neutralise neutralise


  1. (v) get rid of (someone who may be a threat) by killing
  2. (v) make incapable of military action
  3. (v) make ineffective by counterbalancing the effect of
  4. (v) make chemically neutral


  • Given Beijing's aggressive new strategy to neutralise the Tibet issue internationally, the only practical and effective course of action open to Dharamsala would seem to be what .


  • Obama calls on neighbours to stop fuelling Congo conflict

    By Drazen Jorgic and Fumbuka Ng'wanakilala DAR ES SALAAM (Reuters) - U.S. President Barack Obama on Monday called on states around the Democratic Republic of Congo's eastern region to stop fuelling conflict there and implement a peace deal. After 11 nations signed the peace agreement, the United Nations started deploying an intervention force, MONUSCO, to neutralise armed groups in the mineral ...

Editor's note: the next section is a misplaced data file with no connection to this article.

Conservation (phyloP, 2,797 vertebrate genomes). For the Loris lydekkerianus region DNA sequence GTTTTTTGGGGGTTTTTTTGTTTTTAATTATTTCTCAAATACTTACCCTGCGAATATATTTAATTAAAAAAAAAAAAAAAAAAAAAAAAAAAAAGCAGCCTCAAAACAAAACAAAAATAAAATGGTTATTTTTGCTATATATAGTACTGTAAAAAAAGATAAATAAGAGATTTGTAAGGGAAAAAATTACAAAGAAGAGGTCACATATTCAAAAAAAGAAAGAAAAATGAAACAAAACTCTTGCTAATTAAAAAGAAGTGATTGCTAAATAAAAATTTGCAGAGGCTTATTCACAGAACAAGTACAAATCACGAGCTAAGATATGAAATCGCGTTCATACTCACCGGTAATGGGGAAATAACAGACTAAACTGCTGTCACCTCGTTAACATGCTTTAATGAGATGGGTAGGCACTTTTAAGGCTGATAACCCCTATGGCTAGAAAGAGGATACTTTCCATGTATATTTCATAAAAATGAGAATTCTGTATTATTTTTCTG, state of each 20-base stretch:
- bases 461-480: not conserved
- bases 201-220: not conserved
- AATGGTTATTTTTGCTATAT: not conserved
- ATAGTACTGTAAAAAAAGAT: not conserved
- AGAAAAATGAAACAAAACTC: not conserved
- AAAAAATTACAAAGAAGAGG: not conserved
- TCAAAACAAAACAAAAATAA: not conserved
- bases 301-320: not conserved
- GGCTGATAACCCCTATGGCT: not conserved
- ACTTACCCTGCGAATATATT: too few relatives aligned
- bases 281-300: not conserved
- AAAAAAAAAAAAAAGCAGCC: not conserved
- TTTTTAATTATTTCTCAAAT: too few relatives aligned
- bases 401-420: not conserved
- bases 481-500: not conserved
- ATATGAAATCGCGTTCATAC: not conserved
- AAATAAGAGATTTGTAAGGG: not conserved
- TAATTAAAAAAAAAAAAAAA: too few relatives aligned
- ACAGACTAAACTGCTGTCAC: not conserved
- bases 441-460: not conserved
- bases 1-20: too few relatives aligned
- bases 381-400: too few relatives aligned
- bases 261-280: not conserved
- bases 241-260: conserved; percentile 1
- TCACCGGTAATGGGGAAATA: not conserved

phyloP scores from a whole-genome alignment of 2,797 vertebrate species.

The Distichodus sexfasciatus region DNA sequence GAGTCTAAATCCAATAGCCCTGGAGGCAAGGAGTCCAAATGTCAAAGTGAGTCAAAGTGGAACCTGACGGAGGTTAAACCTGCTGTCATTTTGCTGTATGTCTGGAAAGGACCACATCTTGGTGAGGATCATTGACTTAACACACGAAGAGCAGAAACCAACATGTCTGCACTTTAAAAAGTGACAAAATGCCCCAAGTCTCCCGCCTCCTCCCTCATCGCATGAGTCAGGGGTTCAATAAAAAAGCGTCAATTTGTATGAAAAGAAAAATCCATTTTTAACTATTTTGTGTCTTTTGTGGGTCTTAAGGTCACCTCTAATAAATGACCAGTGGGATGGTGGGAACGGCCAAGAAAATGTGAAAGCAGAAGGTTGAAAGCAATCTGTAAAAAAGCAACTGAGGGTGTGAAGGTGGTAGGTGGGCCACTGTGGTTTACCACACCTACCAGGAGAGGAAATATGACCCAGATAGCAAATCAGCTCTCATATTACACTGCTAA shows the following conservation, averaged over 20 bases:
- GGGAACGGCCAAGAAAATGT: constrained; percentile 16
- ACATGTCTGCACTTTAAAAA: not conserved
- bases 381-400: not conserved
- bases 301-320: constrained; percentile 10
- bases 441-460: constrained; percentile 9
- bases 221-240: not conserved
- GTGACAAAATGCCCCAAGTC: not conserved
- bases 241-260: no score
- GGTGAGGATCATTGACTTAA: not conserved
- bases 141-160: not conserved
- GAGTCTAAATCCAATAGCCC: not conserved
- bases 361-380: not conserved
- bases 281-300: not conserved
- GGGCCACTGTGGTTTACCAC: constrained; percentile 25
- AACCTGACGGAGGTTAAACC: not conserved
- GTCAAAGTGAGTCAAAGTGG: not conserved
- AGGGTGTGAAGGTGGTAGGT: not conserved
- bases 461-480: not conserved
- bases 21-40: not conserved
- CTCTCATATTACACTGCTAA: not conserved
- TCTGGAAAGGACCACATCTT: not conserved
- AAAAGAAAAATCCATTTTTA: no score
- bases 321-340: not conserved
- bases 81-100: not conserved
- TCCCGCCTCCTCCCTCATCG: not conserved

on July 2, 2013     Source: Reuters via Yahoo! News


  1. When told that Kim Kardashian had "Bieber fever", Russell joked: "What? My little Justin? Keep away, Kim. I'll neutralise you with my doctor mitts!"
    on Jun 10, 2010 By: Russell Brand Source: Sydney Morning Herald

  2. "It's very difficult to focus on Cristiano Ronaldo and try to neutralise his game," Spain coach Vicente del Bosque said. "We tried to mark him when he came into the area, and basically neutralised his efforts."
    on Jun 29, 2010 By: Vicente del Bosque Source: Ninemsn

  3. "We realise that, if we cannot neutralise our enemy today without harming civilians, our enemy will give us the opportunity tomorrow," De Hoop Scheffer told the business daily. "If that means going after a Taliban not on Wednesday but on...
    on Jul 29, 2007 By: Jaap de Hoop Scheffer Source: AFP

Word of the Day
infatuated infatuated
/ɪn ˈfæ tʃu ˌeɪ tɪd /